This is an archived article that was published on sltrib.com in 2014, and information in the article may be outdated. It is provided only for personal research purposes and may not be reprinted.
Although a federal judge has ruled in favor of a Layton couple who sued an online retailer that tried to force them to pay it $3,500 for a negative review posted by the wife, the legal fight is continuing.
The retailer, KlearGear, claims it first learned John and Jen Palmer were suing the company about a week before U.S. District Judge Dee Benson entered a default judgment against the company. Because KlearGear was never properly served with the Palmers' lawsuit, it will get the ruling overturned and fight the matter in court, a company representative says in a Monday email.
The lawsuit, filed in December, says John Palmer never received a desk toy and a key chain he ordered for his wife in 2008 from the gadget retailer. KlearGear canceled the order after an email correspondence, and Jen Palmer shared her dissatisfaction with the company's service in a review on RipoffReport.com.
KlearGear notified credit bureaus of the alleged debt, the Palmers said, which led to a poor credit rating that delayed a car loan and made it impossible for them to borrow money for a broken furnace last fall.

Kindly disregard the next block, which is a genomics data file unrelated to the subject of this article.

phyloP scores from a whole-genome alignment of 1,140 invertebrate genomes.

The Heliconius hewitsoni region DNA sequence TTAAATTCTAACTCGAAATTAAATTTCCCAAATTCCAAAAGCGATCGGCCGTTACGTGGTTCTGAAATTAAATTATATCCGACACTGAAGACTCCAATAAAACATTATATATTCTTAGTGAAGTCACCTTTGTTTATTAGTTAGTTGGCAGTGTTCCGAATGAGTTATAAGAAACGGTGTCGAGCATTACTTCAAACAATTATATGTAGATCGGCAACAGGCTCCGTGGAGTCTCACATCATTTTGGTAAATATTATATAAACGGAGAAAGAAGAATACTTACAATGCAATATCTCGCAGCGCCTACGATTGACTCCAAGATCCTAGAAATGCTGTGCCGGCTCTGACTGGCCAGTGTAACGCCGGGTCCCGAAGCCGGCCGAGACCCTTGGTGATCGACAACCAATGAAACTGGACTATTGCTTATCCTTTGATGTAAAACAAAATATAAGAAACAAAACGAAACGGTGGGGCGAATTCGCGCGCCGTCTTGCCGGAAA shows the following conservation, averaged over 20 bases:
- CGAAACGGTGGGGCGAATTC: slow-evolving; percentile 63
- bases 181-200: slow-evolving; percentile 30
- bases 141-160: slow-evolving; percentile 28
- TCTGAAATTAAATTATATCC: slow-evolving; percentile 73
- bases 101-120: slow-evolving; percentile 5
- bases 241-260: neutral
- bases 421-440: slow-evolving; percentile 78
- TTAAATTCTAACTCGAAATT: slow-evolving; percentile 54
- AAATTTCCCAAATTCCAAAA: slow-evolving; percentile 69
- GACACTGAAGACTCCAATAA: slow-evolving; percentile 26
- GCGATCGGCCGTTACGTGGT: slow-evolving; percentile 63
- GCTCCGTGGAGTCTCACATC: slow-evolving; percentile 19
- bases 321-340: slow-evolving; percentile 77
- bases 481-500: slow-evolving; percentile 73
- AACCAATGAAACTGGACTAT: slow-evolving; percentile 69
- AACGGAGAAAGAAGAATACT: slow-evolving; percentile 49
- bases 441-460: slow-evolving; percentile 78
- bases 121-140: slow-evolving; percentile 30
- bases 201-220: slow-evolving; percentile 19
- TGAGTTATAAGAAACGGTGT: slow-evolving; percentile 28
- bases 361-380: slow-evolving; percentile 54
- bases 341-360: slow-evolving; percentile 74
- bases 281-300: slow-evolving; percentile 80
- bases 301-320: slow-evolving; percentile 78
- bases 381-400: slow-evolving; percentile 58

Benson entered a default judgment April 30 in favor of the couple after KlearGear failed to respond to the suit. His order says the retailer is liable to the Palmers for defamation, intentional infliction of emotional distress, intentional interference with prospective contractual relations and violation of the federal Fair Credit Reporting Act. The amount is to be determined at a court hearing in June.
In the email, Vic Mathieu, of the Paris-based Descoteaux Boutiques (DBS), KlearGear's parent company, says DBS third-party contractors in the United States are not authorized to accept service of any lawsuits. He also claims the Palmers' attorney, Scott Michelman, of Public Citizen, knew DBS had not been properly served and concealed that information.
"Ironically, if Mr. Palmer had simply approach[ed] Kleargear first last fall and requested a stay to finance their new furnace we would have worked with him," Mathieu wrote. "We are human beings. Instead he has chosen a public forum."
Michelman said Tuesday that the accusation he misled the court "is entirely false." KlearGear was properly served with the lawsuit at the Grandville, Mich., address on its website, he said, and there also was widespread international coverage about the case.
"Most important, Monday's email does not answer the claims at the heart of this case: that KlearGear used one-sided contractual fine print to try to bully unsatisfied consumers into silence, abused the credit reporting system when the Palmers would not pay KlearGear's extortionate demand and then defamed the Palmers in the press," Michelman said. "If KlearGear decides to appear in court at long last, we welcome the opportunity to demonstrate that the Palmers are entitled to relief, either because of the company's default or on the merits."